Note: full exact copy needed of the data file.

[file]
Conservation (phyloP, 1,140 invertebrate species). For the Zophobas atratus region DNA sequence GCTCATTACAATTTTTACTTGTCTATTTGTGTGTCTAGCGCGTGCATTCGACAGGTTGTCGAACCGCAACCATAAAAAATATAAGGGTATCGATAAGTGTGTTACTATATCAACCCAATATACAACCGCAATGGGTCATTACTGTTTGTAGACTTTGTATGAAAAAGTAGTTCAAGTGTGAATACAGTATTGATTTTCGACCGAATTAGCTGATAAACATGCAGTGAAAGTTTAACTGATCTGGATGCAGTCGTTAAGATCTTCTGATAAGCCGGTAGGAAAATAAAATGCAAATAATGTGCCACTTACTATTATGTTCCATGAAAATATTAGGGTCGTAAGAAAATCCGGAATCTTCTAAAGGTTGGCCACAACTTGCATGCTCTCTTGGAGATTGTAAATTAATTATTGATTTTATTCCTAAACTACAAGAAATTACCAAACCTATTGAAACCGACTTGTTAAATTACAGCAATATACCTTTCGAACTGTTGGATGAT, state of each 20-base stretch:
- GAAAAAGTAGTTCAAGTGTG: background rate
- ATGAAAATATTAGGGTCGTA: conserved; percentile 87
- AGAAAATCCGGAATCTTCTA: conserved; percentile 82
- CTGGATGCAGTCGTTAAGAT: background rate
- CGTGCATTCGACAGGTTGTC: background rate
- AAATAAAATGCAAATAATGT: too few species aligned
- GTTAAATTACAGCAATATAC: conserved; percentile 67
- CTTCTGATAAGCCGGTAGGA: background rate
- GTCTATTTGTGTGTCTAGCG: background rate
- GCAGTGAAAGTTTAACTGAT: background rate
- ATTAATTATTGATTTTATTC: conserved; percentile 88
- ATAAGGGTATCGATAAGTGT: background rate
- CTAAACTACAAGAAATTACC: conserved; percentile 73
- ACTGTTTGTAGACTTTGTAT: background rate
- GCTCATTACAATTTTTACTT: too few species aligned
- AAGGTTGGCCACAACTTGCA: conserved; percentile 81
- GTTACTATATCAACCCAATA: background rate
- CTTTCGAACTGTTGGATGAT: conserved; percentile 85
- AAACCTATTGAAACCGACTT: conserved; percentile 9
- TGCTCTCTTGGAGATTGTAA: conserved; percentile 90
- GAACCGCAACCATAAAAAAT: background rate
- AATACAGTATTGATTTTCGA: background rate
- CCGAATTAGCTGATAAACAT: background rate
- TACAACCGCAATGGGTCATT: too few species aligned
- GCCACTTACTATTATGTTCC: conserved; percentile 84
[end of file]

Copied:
Conservation (phyloP, 1,140 invertebrate species). For the Zophobas atratus region DNA sequence GCTCATTACAATTTTTACTTGTCTATTTGTGTGTCTAGCGCGTGCATTCGACAGGTTGTCGAACCGCAACCATAAAAAATATAAGGGTATCGATAAGTGTGTTACTATATCAACCCAATATACAACCGCAATGGGTCATTACTGTTTGTAGACTTTGTATGAAAAAGTAGTTCAAGTGTGAATACAGTATTGATTTTCGACCGAATTAGCTGATAAACATGCAGTGAAAGTTTAACTGATCTGGATGCAGTCGTTAAGATCTTCTGATAAGCCGGTAGGAAAATAAAATGCAAATAATGTGCCACTTACTATTATGTTCCATGAAAATATTAGGGTCGTAAGAAAATCCGGAATCTTCTAAAGGTTGGCCACAACTTGCATGCTCTCTTGGAGATTGTAAATTAATTATTGATTTTATTCCTAAACTACAAGAAATTACCAAACCTATTGAAACCGACTTGTTAAATTACAGCAATATACCTTTCGAACTGTTGGATGAT, state of each 20-base stretch:
- GAAAAAGTAGTTCAAGTGTG: background rate
- ATGAAAATATTAGGGTCGTA: conserved; percentile 87
- AGAAAATCCGGAATCTTCTA: conserved; percentile 82
- CTGGATGCAGTCGTTAAGAT: background rate
- CGTGCATTCGACAGGTTGTC: background rate
- AAATAAAATGCAAATAATGT: too few species aligned
- GTTAAATTACAGCAATATAC: conserved; percentile 67
- CTTCTGATAAGCCGGTAGGA: background rate
- GTCTATTTGTGTGTCTAGCG: background rate
- GCAGTGAAAGTTTAACTGAT: background rate
- ATTAATTATTGATTTTATTC: conserved; percentile 88
- ATAAGGGTATCGATAAGTGT: background rate
- CTAAACTACAAGAAATTACC: conserved; percentile 73
- ACTGTTTGTAGACTTTGTAT: background rate
- GCTCATTACAATTTTTACTT: too few species aligned
- AAGGTTGGCCACAACTTGCA: conserved; percentile 81
- GTTACTATATCAACCCAATA: background rate
- CTTTCGAACTGTTGGATGAT: conserved; percentile 85
- AAACCTATTGAAACCGACTT: conserved; percentile 9
- TGCTCTCTTGGAGATTGTAA: conserved; percentile 90
- GAACCGCAACCATAAAAAAT: background rate
- AATACAGTATTGATTTTCGA: background rate
- CCGAATTAGCTGATAAACAT: background rate
- TACAACCGCAATGGGTCATT: too few species aligned
- GCCACTTACTATTATGTTCC: conserved; percentile 84